The Year Capitalism could have Changed
The year is 1916. A man named Henry Ford attempted something that had never been done before. Sharing his profits to the people most important to him. His customers and employees.
I’m sure you have heard this mission statement plenty of times, “Our mission is to maximize profits for our shareholders.” — Very inspiring— but all jokes aside, this is very common goal in the corporate world. Quarterly profits become more important than long term vision or value of a company. The good news. This is changing. And it’s because something that Henry Ford attempted back in 1916, is resurfacing again.
Ford Co. received 40 million in dividends that were intended for their shareholders. But this year Ford wanted to make a change. During his annual shareholder meeting, he announced that the companies dividends would be reinvested back to his employees and reduce the price of his cars for his customers, claiming it would increase the value of his company. However, this was not taken lightly by his shareholders and the Dodge Brothers who was angered by it, sued.
In court, Ford preached that not only was this an ethical approach to society, his employees would in fact buy his cars. And by reducing the price of the vehicles, more customers could afford to own one. This would in fact increase the stock value of his company more than the shareholders yearly bonus. Unfortunately, giving back was not in the best interest of his shareholders, even to the judge, and his vision was never materialized.
In 2016, 8 of the richest people represented 1/2 of humanities wealth
Now lets fast forward to 2010. Where we saw the 43 richest people in the world represent half of humanities wealth. In 2016, the number went down to single digits of just 8. It’s predicted to be 1 within a year. Why such an extreme gap? Well it turns out industries are using technology to automate and reduce jobs. While this continues at such a rapid rate, there will come a time where the general public, won’t have a salary to purchase the products the elite business owners make. It’s only a matter of time this system collapses. In fact, two decades from now it’s predicted 1 out of 2 jobs will be automated in the U.S alone.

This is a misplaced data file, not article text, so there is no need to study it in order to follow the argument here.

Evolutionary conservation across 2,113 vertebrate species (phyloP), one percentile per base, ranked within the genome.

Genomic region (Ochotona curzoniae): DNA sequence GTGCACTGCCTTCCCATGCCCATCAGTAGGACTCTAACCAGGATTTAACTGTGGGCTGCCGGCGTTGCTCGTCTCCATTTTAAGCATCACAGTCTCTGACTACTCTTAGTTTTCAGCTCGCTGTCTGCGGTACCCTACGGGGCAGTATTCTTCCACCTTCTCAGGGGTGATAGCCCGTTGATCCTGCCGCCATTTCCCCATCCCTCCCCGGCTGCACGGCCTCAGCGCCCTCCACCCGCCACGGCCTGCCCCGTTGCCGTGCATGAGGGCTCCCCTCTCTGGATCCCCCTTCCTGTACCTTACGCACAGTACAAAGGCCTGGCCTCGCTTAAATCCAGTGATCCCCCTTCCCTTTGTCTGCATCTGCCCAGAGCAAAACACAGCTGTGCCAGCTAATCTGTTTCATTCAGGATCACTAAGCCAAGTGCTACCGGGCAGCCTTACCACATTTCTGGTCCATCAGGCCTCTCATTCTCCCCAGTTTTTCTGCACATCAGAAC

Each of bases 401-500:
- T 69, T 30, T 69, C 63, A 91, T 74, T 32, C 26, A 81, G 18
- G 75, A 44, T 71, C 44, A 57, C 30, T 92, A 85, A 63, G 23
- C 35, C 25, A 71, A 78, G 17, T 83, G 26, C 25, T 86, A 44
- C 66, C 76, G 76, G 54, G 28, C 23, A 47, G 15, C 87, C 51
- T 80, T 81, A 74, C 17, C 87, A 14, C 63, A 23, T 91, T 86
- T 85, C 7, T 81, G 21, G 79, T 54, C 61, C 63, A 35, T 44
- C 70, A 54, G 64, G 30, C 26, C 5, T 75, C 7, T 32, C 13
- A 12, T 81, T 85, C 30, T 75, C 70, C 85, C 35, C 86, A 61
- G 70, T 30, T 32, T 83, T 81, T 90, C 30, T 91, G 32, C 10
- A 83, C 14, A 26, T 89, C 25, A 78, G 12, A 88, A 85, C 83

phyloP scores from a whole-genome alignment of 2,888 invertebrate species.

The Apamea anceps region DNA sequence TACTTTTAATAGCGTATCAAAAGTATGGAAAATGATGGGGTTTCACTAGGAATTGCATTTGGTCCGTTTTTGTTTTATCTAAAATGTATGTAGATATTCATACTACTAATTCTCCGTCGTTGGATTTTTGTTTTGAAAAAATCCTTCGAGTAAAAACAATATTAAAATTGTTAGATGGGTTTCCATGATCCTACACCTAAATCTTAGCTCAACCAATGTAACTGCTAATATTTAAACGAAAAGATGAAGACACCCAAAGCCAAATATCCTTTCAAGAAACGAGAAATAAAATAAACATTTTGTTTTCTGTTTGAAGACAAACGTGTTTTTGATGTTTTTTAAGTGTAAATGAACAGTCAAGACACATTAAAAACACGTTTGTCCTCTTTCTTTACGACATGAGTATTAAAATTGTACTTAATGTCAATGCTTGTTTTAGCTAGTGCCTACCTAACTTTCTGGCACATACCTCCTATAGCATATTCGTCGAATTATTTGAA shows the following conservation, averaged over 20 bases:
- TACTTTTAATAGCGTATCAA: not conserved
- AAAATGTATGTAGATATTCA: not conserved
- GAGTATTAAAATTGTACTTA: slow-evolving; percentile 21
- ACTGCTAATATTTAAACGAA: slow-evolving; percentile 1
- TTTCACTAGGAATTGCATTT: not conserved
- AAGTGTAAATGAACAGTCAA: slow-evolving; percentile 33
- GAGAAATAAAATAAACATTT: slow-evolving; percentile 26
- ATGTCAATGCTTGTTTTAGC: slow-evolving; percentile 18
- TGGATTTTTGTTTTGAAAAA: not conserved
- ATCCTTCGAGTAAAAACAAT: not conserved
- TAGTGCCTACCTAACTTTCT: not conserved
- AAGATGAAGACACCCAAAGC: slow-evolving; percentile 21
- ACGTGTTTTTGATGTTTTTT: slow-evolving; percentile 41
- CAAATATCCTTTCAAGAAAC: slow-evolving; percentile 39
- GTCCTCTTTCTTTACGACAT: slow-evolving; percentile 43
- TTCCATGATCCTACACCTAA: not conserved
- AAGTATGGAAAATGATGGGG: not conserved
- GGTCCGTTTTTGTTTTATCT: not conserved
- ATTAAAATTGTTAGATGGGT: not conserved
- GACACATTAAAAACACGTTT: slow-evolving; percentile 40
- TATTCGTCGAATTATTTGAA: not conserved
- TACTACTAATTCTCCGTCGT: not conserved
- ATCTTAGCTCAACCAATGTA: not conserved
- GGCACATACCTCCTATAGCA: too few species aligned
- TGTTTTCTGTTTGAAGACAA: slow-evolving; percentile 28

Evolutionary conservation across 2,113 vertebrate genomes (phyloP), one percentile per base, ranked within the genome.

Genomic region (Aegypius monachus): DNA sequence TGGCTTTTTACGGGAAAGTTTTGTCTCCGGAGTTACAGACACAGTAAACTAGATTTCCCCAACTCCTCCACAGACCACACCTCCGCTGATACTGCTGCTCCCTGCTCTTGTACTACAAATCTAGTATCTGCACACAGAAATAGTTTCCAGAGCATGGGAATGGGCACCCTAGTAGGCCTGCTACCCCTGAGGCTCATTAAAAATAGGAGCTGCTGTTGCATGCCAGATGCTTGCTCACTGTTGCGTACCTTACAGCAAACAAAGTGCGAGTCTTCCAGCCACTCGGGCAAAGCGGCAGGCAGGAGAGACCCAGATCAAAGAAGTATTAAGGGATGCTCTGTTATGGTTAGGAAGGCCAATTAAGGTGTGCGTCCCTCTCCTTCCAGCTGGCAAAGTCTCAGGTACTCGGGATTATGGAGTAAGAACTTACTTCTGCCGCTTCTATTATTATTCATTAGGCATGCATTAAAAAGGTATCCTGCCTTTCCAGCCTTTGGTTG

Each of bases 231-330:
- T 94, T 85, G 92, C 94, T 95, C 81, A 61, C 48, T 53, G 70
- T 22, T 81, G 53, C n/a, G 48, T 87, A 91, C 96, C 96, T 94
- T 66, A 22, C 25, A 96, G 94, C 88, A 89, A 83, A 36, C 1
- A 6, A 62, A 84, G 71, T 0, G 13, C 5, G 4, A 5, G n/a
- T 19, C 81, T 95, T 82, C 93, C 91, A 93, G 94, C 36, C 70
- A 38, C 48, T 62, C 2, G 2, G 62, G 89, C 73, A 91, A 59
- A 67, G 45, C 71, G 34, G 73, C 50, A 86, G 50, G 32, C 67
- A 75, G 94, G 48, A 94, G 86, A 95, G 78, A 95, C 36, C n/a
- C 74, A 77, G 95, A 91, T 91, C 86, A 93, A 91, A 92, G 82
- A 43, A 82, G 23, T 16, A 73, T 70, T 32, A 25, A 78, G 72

This is why my team and I are developing Crowdholding.com, which allows businesses to share future revenue to the public for feedback and ideas. An eco-system that enables the customer to choose who they want to help and co-create with in return for shares we call crowdshares. We are giving the opportunity for people to invest time instead of money. I see a future where anyone can work from anywhere and choose who they work for, not the other way around. You can learn more here.
CrowdholdingCrowdholding connects the crowd with entrepreneurs, allowing you to give feedback and ideas for a future share.
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The way you earn rewards has changed!
The task has changed to a new rewarding structure. Please read the following rules:
Voters get 35% of the reward
Commenters still receive the majority of 65% of the reward weight, while voters 35%.
You receive only 12 upvotes and must vote what you think are the best answers
You now have a limited amount of upvotes. You won’t see the other user votes until the task expires. If you vote the top half comments you will receive a portion of the 35%.
Top 50% upvoted comments get bigger share
Our algorithm gives top 50% upvoted comments more rewards than the bottom 50% comments.
Give me an example with numbers
Upvoters get 35 % of the reward.
65 % goes to the commentors.
Half of the reward is gained from bottom 1/2.
Upvoters get nothing
1/2 of the reward pool for this segmentis distributed among top 1/2
There is a task with 1000 Reward.
Let’s assume Top 1/2 recevies 70% of all upvotes.
Bottom gets 30 %. But because half of the reward goes to Top 1/2 that makes the final numbers more like Top 1/2 gets 85% (55.25% for commentors, 29,75% for upvoters) and bottom gets 15 % of the final reward.
If there’s 100 upvotes:
1 upvote that upvotes a comment in Top is worth around 12 Yups (circa 8 goes to commentor, 4 goes to upvoter)
1 upvote that upvotes a comment in Bottom is worth 5 (All goes to commentor).
Reminder about our Moderation
If you upvote a comment that’s reported as Spam or comment that should not be rewarded (eg. “Good job” comments) you will lose your right to be rewarded for this task.
We hope you like this new system and it brings you lots of fruitful discussions and reward you fairly.
Do you still have questions? Read more detailed explanation at our helpdesk
All the best,
Your Crowdholding Team